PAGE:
News & Events
Nov1412:00pmMetcalf Research Building
THIS TALK HAS BEEN CANCELLED. Perception & Action Seminar Series. Speaker: Dr. Dagmar Sternad, Northeastern University.
Nov152:00pmMetcalf Research Building
Michael S. Goodman ’74 Memorial Seminar Series. Speaker: Max Krasnow, Harvard University. Title: Psychology inserts the self into third party punishment. Abstract: Humans regularly intervene in others’ conflicts, even as uninvolved third-parties. Third-party intervention has been extensively studied using the third-party punishment game in which a third-party punisher can pay a personal cost to punish a ‘dictator’ who treated a ‘recipient’ poorly. Because the game is played anonymously and once, punishers are thought to have no rational, strategic reasons to intervene on the recipient’s behalf. Nonetheless, punishers often punish dictators who treat recipients poorly. This result is at the center of a controversy over human social evolution: did this punishment evolve to produce group-wide or personal benefits? We will describe the results of four studies suggesting the latter. We find that although there was thought to be no personal relevance for punishers in the dictator’s actions, those who punish are those who find it personal. People punish the dictator more when they infer the dictator would treat them poorly as well. Further, we find it is this inference in specific, and not the inference of how the dictator would continue to mistreat the recipient, that upregulates punishment. Moreover, manipulations that sever this inference diminish punishment; when punishers were manipulated to no longer infer personal mistreatment from the mistreatment of recipient, they punish much less. Finally, 3rd party punishment appears to signal the punisher’s likelihood to punish on her own behalf more than the reverse. The results of these studies suggest that the psychology of third party punishment is designed for interpersonal bargaining and the deterrence of personally relevant bad behavior.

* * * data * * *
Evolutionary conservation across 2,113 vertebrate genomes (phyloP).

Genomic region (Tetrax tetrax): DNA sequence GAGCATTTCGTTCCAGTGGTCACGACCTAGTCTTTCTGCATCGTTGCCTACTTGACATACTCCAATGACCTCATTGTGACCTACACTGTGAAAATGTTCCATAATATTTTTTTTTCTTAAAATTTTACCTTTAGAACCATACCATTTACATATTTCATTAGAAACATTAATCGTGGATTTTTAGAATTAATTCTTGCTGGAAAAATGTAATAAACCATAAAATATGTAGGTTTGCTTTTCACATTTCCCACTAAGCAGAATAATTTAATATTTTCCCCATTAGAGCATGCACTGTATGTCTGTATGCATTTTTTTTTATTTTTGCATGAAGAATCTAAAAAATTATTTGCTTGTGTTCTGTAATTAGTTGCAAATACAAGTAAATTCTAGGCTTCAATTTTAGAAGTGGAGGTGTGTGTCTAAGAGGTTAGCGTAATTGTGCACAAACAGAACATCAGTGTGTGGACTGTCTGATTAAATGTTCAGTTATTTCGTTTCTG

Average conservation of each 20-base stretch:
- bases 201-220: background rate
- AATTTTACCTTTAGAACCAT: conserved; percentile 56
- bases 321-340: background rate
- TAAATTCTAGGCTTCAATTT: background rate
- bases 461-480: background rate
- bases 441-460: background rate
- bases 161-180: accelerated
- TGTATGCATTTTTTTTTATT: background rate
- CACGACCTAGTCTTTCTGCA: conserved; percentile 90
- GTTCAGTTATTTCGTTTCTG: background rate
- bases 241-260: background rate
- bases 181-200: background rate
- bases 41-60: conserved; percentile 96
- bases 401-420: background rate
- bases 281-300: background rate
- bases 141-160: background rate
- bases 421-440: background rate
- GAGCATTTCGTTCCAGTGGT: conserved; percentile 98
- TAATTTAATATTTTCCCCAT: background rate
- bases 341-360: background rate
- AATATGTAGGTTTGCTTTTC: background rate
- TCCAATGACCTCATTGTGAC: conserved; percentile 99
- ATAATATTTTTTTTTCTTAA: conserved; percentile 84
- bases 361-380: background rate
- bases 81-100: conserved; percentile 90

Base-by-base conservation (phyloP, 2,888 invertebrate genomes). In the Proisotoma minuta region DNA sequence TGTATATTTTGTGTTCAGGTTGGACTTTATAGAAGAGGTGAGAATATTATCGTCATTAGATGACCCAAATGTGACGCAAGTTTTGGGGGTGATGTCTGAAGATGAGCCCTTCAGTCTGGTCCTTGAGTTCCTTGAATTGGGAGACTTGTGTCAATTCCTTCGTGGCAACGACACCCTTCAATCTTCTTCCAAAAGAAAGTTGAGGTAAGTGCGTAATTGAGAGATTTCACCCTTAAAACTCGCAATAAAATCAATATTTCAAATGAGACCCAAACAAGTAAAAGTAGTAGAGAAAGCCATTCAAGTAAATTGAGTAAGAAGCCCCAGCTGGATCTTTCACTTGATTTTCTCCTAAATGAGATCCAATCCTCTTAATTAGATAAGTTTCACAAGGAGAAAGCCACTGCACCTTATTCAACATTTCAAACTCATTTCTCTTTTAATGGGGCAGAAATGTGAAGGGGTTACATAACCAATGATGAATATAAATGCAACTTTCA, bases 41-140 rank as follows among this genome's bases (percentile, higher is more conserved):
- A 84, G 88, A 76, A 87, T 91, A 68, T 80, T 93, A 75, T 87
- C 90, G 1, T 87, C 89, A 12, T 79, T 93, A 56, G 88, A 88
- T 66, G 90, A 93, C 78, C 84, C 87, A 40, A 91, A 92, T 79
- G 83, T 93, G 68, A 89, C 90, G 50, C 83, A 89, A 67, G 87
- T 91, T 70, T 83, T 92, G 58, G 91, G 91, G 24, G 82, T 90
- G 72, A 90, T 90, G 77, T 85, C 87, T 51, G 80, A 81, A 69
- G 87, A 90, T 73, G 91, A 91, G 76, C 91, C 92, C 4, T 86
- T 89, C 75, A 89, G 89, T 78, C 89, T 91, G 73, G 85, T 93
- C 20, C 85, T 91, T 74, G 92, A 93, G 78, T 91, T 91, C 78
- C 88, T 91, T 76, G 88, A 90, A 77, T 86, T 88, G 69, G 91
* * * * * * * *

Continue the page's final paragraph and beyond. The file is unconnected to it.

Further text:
Nov1812:00pmMetcalf Research Building
Michael S. Goodman ’74 Memorial Seminar Series. Speaker: Helen Tager-Flusberg, Boston University. Title: Explorations of Language in Autism. Abstract: Although language impairment is no longer a cardinal feature of autism spectrum disorder (ASD), it remains one of the strongest predictors of long-term outcomes. In this presentation I will first present the heterogeneity of language profiles in ASD and their neural foundations. I will then summarize our work on the earliest neural predictors of language in ASD based on studies of infant siblings and toddlers with ASD using EEG and fNIRS. I will end with a discussion of our most recent work on older minimally verbal children focusing on some of the underlying mechanisms that might explain why they fail to acquire spoken language.
Dec512:00pmMetcalf Research Building
Perception & Action Seminar Series. Speaker: Dr. Michael Dickinson, California Institute of Technology. Title: TBA
Jan293:00pmMetcalf Research Building
Speaker: Brian Nosek, University of Virginia. Title: TBA
Apr83:00pmMetcalf Research Building
Speaker: Daniel Jurafsky, Stanford University. Title: TBA
Apr293:00pmMetcalf Research Building
Speaker: Anna Papafragou, University of Delaware. Title: TBA